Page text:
Technology predictions for 2010


7 Jan 2010

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In 2009 we had Twitter mania, iPhone app fever, the first Android phone and a whole deal of chatter about cloud computing. Will 2010 prove any different? Yes, but not by much.

While last year was a busy one for green technology and cloud computing, these two trends were linked up quite often as the business user was encouraged to go to the cloud for storage needs, something that has green benefits in terms of less power needed for cooling servers, etc.

In 2010, green technology and cloud computing will grow because both will reach the consumer in ways they never have before.

Rather than extolling their green virtues, technology companies will simply get on with it and ‘unseen green’ will be the status quo.

Green practices and innovation will be expected rather than anticipated as evidenced by mobile manufacturer Sony Ericsson’s eco-friendly Naite handset that complies with Energy Star Level V specifications. If it’s left plugged in, the standby power loss is less than 30mW.

Cloud moves

In the same vein, cloud computing will also travel towards ubiquity due to mass-market appeal and availability.

Whilst Google has been providing free cloud services for years now with the likes of Gmail and Google Docs, what will really move the average user towards the cloud will be Microsoft’s Office 2010.

Office 2010 marks the appearance of Microsoft’s free online versions of Word, Excel, PowerPoint, and OneNote – an easy transition for users as it works on most web browsers.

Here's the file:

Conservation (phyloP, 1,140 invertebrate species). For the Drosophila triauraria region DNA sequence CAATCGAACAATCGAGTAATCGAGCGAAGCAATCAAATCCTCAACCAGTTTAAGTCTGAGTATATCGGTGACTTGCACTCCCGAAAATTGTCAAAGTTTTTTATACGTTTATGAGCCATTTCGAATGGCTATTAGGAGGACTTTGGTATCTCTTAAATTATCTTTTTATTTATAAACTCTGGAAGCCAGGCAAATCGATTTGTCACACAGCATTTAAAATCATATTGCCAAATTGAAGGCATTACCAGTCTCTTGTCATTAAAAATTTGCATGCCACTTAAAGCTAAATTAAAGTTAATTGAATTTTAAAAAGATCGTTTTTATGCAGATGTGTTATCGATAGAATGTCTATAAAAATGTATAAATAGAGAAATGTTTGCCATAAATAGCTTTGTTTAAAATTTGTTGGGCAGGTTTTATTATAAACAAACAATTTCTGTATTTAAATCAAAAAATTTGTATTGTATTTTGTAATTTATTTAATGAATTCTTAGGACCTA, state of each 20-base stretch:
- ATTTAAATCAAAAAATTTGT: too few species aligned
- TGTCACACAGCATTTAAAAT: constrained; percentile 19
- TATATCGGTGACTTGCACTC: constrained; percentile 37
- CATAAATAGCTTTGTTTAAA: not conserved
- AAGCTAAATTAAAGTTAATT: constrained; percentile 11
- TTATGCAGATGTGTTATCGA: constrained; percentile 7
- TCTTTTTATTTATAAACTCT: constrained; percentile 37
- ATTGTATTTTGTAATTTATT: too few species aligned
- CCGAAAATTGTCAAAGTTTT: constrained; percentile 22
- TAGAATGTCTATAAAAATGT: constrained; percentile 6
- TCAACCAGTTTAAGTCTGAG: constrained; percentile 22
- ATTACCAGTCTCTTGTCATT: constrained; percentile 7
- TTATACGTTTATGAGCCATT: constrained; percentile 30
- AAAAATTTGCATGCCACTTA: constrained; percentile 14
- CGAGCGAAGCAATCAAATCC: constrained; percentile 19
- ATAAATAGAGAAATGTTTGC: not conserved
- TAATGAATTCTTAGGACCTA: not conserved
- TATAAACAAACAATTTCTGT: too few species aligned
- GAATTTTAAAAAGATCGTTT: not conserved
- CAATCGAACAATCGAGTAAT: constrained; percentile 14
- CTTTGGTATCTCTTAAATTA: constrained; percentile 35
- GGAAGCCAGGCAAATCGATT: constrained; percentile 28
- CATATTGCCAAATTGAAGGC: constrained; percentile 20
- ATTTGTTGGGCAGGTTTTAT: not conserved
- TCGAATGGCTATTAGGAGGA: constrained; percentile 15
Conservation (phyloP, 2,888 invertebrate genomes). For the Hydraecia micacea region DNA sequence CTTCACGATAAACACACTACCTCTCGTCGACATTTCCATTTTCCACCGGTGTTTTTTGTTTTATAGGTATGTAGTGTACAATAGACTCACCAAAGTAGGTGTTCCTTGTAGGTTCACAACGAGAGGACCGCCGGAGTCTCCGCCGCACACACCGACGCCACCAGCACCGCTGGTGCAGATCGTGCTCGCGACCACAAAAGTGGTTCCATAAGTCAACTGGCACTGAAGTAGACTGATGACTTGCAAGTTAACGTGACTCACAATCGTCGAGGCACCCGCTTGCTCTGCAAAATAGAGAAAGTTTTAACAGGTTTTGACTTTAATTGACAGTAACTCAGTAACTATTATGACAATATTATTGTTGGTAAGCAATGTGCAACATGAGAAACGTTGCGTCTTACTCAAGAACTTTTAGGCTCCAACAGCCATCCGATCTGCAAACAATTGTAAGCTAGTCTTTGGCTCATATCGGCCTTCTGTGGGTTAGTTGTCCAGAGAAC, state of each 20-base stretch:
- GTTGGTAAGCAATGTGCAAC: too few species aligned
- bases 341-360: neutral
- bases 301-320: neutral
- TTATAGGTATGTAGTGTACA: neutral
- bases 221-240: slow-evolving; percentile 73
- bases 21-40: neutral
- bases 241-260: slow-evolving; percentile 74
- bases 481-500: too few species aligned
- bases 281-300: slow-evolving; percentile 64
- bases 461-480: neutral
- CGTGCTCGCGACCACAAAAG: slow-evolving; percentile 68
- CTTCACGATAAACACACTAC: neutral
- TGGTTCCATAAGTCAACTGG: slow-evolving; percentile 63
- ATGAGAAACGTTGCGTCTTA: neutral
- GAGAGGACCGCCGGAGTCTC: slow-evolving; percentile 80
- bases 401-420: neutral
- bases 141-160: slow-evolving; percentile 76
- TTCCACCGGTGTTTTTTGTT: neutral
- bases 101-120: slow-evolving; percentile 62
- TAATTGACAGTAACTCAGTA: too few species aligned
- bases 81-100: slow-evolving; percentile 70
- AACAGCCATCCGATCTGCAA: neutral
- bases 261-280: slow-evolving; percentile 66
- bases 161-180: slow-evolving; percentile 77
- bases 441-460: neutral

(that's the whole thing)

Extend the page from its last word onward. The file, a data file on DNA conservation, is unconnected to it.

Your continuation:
Spotify

The Spotify digital music service

The Spotify digital music service

Something else that will move the consumer towards the cloud will be entertainment. Although we will continue to digitally download music, services such as Spotify are making it easier to live with music on demand and in the cloud. With increasing broadband reliability and all those little netbooks, there will be no need to store huge music libraries when it can be streamed from the web anytime and anywhere.

Not only will technology users move towards the cloud, but they will also move more towards the mobile web with the rise and rise of apps putting versatile mini-computers in our hands.

The player holding most of the cards in this space is Apple: it announced on Monday that three billion applications have been downloaded from the iTunes App Store to date.

Google Nexus One phone

However, with Tuesday’s launch of the Android-based Nexus One, Google’s increasingly sophisticated apps development will make it a strong contender in 2010.

The recent opening up by Apple of application development means that in-app transactions can be carried out. This will be huge in 2010, making it easier for consumers to pay bills, shop and do online banking all from their mobile handset.

It comes as no surprise then that Google and Apple will be the big players yet again in 2010. The release of Google’s own Chrome operating system as well as the expected 27 January announcement from Apple about a touchscreen tablet device will heat things up even further.

By Marie Boran

Main photo: The Google Nexus One phone

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